I like to think that I was there at the very beginning, because I managed the project which employed [KWMC Director] Carolyn to do a photography project in Filwood Community Centre, right at the very start of the whole thing.

How did that come about?

That was in the very early days – arts and health now is kind of a known type of work, but back then, which was the [late 80s], arts and health was quite new, in terms of people thinking about using the arts to support people’s health and wellbeing…There were two health promotion officers who were really supportive of the arts and they had some money to put into doing three pilot projects and one was at Filwood Community Centre with Carolyn…

What different do you think KWMC has made to the community?

I think it’s about having something…that’s grown and been very embedded, and that people have literally grown up with.  So the fact that people have engaged with it at different points in their lives and that that has affected them…just that ownership. 

Has KWMC had any impact on you over the years?

[KWMC has been] just a really good example of really high quality work in a local community, that’s both embedded in that community but also has that real, far-reaching vision and impact. So I think it’s seeing that it can work. I think [with] so much of what used to be called ‘community arts’ and ‘arts and social context’…you might get the really good participation or you might get the really good high-quality outcomes, but you don’t necessarily get both.  I think that’s what Knowle West Media Centre does, it does both. And that’s because it’s about looking out and getting artists in and being prepared to always think ahead and be ahead of the game, and look at the context of people’s lives and doing things that aren’t separate to the context of people’s lives.

Have you got any favourite memories?

We did the [Demanding Conversations] conference – that was amazing, that was exciting.  Getting some really top names like Jude Kelly, Matthew Taylor, Dame Baroness Young, coming and having a really good, intense kind of debate, discussions about socially engaged practice means.  That was a fantastic event and everyone was very positive – quite often at those kind of events people moan and you don’t feel there’s really a chance to talk and thrash through issues, but I felt that we did it in such a way that there was that opportunity.

Now we all just talk about big data, don’t we?  It’s just a given, it’s out there in the public realm.  But how long ago was [Whose Data]?  Six, seven years ago, when it wasn’t [public] and people were all like, ‘what is this thing about big data?  I don’t get it?’ And the fact that we got such a good response to the call-out.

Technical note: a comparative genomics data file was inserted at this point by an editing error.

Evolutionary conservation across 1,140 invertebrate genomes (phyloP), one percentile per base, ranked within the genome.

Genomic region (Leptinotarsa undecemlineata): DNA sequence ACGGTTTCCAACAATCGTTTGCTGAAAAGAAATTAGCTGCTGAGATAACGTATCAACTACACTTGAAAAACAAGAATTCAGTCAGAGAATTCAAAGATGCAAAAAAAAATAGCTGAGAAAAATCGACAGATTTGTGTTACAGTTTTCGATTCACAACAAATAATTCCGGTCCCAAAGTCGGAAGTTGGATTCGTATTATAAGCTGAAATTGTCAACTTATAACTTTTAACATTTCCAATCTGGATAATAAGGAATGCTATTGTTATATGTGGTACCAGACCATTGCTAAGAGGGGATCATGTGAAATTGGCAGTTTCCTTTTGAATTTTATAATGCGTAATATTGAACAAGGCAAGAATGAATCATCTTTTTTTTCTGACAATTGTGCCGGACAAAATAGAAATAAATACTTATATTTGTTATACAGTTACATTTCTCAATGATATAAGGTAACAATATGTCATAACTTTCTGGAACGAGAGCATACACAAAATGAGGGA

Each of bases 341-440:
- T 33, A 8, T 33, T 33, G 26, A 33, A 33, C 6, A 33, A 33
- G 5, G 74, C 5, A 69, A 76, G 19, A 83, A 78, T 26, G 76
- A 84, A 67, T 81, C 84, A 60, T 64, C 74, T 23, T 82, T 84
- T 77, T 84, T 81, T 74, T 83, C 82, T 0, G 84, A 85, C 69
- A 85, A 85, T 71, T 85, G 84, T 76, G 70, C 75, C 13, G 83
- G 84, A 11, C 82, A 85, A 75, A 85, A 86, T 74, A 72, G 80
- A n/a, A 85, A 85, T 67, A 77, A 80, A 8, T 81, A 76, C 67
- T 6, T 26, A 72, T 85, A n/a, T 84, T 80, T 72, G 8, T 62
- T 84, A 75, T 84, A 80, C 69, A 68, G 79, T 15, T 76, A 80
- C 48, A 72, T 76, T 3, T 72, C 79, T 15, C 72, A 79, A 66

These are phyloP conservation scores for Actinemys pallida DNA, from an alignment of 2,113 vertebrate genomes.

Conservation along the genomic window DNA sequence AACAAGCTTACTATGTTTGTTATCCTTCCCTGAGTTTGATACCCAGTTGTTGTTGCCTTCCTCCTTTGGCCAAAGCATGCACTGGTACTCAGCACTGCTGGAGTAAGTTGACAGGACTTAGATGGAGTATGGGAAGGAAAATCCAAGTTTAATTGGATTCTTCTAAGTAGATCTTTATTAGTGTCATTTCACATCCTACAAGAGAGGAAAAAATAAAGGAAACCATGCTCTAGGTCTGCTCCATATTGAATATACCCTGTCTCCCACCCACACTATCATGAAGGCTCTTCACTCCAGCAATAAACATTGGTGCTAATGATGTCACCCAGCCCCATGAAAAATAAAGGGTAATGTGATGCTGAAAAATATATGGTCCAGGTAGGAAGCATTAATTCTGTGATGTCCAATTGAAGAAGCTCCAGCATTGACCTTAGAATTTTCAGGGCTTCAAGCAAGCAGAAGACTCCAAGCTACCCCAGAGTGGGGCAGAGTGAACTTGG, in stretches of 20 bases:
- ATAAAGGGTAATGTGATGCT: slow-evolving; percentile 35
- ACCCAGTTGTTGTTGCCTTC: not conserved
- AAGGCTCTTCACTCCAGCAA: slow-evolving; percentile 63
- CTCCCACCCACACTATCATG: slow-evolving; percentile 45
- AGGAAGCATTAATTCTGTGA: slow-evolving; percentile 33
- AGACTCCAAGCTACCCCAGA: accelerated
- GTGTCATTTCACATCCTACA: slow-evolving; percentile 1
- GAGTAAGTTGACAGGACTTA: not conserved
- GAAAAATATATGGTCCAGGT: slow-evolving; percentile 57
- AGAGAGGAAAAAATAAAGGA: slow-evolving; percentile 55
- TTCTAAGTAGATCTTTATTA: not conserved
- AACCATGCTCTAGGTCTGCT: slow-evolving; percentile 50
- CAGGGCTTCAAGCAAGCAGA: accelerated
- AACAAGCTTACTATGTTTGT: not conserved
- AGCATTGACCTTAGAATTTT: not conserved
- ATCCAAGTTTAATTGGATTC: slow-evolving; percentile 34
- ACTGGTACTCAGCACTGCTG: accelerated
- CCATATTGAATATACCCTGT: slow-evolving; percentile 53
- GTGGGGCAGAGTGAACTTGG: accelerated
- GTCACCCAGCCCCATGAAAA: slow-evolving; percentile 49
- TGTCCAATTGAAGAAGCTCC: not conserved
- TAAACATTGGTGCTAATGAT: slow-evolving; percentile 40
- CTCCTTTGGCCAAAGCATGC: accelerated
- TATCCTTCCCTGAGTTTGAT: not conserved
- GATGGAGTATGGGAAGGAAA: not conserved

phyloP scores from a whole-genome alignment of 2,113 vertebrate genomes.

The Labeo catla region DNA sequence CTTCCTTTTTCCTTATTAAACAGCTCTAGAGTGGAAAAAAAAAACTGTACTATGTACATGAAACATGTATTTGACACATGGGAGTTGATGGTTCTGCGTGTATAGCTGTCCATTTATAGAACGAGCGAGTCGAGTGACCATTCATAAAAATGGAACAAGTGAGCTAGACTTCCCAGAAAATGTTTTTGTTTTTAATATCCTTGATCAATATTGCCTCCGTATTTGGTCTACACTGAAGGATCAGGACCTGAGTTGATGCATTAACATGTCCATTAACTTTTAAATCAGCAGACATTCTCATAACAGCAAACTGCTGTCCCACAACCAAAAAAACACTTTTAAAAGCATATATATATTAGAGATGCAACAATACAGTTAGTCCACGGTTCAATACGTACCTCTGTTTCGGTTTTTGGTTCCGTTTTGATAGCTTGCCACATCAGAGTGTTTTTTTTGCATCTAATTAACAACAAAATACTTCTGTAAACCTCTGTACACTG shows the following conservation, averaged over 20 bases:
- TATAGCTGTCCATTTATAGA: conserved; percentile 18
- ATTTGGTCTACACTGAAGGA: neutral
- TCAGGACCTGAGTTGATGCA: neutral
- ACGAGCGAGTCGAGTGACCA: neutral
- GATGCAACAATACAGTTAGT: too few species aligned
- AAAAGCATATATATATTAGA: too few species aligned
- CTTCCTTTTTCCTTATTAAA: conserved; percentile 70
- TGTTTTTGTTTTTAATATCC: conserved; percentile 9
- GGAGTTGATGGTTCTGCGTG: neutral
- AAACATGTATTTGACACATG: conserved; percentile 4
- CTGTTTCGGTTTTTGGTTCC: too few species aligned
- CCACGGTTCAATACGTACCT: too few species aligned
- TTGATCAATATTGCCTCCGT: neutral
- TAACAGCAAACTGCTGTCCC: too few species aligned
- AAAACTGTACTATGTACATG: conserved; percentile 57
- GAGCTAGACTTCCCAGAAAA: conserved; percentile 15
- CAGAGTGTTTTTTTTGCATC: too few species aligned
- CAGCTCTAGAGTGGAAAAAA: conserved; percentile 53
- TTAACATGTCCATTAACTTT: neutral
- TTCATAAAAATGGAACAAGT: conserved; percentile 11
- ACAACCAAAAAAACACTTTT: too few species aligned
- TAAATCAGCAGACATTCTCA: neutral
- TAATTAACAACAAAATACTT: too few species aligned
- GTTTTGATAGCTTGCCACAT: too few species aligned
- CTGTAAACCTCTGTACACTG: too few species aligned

…If you think of all the artists that have worked with you over the years and how that has affected their practice…it’s those ripples isn’t it? I think that’s what we often forget as people that are producing, managing, it’s very easy to forget the effect they have, long-term, on all sorts of other people in different ways.  And you can only do that when you look back.


Ruth Hecht, grant manager for the 1996 photography project that developed into Knowle West Media Centre

Emma’s KWMC20 Story

My enduring relationship with Knowle West Media Centre (KWMC) started in the early 00’s when I was a young mum studying media at university. I specialised in video production and made a social justice piece that attracted the attention of one my technical instructors. She had worked with KWMC and saw parallels between its ethos and the social interest documentary video work I was becoming passionate about. She connected us, and for that I will always be grateful.

There are key words that, for me, embody my experiences and memories of KWMC. One is ‘opportunity’. Being a rookie video maker, fresh out of university, chances to initiate and develop your professional skills and expertise are hard to come by. Add to this [that] I had family responsibilities to juggle so I needed flexible opportunities.

In those days, KWMC was a small outfit (relative to now). It was sited in the old health centre building which offered a base for its burgeoning activities. The building was pretty rough around the edges but people that worked there were resourceful. Everyone made the best of it, and through the vision and tireless optimism of [KWMC Director] Carolyn and [Assistant Director] Penny, and the commitment and dedication of their team, better resources and facilities, and even an entire new building, would later come.